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Tag Archives: Entrepreneurship

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Young Guatemalan Entrepreneurship

Katia Arias No Comments

The Lucky Attitude describes millennials as the “Startup Kids”, the generation that wants to be their own boss and the ones that see more value in creating something for themselves than climbing the corporate ladder.

Although such is a general statement, millennials in Guatemala are proving it right. With 40.3% of adults between 18-64 intending to start a new business and 60% of them believing they have the right capabilities to do so, you find yourself facing a country that ranked #107 in the Global Entrepreneurship Index.

But why are Guatemalans so special when it comes to business? My visit to the annual “Product Fair” sponsored by “Empresarios Juveniles” and “Universidad Rafael Landívar” gave me a good idea.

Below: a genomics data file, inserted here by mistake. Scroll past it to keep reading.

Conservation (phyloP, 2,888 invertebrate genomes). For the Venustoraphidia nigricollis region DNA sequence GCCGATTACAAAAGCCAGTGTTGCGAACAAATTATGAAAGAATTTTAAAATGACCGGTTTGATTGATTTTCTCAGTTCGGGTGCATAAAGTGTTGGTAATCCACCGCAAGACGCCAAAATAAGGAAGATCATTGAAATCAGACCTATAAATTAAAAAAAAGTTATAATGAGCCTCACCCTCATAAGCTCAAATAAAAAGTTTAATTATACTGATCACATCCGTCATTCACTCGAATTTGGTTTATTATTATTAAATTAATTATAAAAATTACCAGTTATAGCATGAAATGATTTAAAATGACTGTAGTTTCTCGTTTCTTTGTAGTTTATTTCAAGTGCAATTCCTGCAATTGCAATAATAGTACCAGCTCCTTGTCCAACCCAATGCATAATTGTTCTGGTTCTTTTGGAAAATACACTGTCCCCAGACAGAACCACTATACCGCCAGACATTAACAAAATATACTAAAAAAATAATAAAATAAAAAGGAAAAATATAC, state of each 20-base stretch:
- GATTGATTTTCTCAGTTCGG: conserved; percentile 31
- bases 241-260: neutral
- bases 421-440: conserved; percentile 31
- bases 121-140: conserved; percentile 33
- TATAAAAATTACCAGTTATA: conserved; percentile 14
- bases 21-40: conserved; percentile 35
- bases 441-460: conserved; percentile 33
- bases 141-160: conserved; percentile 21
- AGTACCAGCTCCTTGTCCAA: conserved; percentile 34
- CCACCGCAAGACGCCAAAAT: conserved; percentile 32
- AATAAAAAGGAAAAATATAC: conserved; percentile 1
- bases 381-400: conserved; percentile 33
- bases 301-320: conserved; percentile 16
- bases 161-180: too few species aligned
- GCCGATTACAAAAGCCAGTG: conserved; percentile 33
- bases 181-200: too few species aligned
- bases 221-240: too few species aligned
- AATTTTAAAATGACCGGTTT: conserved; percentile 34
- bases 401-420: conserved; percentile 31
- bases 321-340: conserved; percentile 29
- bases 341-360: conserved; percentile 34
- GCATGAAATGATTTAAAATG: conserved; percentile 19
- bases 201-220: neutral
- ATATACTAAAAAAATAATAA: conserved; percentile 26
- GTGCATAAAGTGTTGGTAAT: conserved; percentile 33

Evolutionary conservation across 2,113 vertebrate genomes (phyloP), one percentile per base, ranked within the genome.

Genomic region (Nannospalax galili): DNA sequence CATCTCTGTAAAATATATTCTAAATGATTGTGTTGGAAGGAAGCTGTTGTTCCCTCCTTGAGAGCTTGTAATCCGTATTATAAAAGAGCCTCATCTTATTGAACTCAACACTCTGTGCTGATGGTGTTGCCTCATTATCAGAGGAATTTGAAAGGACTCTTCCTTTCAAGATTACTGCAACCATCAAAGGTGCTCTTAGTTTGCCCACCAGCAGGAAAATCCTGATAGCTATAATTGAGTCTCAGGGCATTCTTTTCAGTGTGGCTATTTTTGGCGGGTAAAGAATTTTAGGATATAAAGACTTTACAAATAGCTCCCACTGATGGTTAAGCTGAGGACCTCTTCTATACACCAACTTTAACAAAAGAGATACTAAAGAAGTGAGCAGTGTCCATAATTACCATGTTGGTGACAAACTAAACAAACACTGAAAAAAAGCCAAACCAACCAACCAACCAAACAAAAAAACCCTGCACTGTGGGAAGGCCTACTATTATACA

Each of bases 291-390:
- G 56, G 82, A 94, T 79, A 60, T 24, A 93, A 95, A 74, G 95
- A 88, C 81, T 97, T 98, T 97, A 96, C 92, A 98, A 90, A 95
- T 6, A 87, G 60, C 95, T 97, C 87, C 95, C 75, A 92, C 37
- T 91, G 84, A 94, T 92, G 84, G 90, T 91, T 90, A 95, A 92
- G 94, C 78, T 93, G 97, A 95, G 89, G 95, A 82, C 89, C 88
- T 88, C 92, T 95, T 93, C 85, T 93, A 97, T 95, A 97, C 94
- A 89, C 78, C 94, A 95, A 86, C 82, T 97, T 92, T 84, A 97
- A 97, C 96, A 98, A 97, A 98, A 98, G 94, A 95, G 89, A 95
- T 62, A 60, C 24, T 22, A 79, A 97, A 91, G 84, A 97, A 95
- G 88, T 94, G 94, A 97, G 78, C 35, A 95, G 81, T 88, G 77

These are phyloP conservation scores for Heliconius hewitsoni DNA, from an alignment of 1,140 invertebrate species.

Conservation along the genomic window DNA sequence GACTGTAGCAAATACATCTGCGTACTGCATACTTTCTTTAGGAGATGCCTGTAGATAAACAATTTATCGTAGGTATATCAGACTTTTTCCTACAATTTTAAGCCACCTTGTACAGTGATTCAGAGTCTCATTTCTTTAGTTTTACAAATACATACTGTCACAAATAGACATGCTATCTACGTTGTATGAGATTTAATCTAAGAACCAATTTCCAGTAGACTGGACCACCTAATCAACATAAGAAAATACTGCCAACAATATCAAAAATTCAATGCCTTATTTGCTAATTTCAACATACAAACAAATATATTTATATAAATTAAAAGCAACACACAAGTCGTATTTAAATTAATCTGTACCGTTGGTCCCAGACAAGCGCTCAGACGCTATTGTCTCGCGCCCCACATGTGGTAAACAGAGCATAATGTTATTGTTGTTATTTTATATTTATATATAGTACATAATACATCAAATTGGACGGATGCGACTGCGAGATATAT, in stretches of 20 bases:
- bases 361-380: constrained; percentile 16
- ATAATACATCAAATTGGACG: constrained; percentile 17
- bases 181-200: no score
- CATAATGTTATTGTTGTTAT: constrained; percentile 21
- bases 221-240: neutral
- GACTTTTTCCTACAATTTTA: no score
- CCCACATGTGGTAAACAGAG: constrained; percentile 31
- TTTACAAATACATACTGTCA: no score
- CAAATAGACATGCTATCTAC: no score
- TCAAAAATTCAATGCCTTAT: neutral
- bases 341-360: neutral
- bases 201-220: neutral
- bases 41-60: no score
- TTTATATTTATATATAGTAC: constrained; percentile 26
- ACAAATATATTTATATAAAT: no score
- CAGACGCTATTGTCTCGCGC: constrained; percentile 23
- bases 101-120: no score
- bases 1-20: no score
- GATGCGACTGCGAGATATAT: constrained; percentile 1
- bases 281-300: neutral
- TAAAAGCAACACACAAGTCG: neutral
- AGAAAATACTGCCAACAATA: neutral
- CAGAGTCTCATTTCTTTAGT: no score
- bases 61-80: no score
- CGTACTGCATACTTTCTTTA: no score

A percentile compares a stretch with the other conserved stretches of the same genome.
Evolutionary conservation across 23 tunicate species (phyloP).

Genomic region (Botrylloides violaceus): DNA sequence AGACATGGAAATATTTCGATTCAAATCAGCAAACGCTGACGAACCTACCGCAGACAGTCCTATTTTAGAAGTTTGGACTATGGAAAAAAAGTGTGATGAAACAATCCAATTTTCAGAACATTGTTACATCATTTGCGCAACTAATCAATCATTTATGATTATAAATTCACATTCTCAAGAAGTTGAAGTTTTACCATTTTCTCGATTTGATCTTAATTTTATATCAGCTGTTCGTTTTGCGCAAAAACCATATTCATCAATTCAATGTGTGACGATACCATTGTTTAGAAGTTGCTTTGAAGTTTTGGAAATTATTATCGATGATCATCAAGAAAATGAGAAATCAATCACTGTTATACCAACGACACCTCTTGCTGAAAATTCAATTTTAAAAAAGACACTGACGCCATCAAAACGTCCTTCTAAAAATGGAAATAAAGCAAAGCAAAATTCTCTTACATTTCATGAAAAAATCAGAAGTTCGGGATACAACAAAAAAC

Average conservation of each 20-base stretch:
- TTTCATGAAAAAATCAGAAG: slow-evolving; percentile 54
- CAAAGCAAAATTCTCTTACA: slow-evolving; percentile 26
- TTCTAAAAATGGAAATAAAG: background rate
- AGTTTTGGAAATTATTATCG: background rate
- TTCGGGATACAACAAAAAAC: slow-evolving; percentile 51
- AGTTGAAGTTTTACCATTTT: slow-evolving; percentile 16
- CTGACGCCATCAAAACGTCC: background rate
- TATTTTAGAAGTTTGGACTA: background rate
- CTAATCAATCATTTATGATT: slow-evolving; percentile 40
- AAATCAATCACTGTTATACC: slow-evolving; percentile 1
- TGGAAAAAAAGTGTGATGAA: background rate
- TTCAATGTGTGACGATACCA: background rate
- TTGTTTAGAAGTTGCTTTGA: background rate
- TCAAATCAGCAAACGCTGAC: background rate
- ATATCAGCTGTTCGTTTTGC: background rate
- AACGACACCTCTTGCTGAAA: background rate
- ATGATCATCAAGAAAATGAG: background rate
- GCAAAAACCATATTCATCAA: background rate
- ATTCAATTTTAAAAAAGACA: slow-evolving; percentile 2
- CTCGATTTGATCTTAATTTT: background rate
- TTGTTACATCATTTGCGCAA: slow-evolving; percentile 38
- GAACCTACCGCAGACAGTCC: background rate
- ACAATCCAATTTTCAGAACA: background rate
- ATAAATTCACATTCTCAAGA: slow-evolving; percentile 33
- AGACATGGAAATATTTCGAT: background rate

Image Credit: Katia Arias

Image Credit: Katia Arias

The program “Young Enterprises” is a semester long workshop where first and second year students from the business department come together in groups to build a functioning small-scale enterprise from scratch. Throughout the workshop, students must adopt different managerial roles, develop a product and create a business/marketing plan to launch their final concept at the product fair, where they are judged based on how well they developed and presented their idea.

As I walked by “grading” the stands, I couldn’t help to notice four prominent trends:

  1. Taking advantage of what’s local and traditional

The new generation of Guatemalan entrepreneurs has rediscovered the power of tradition and is exploiting it right!

Why are traditional products so attractive?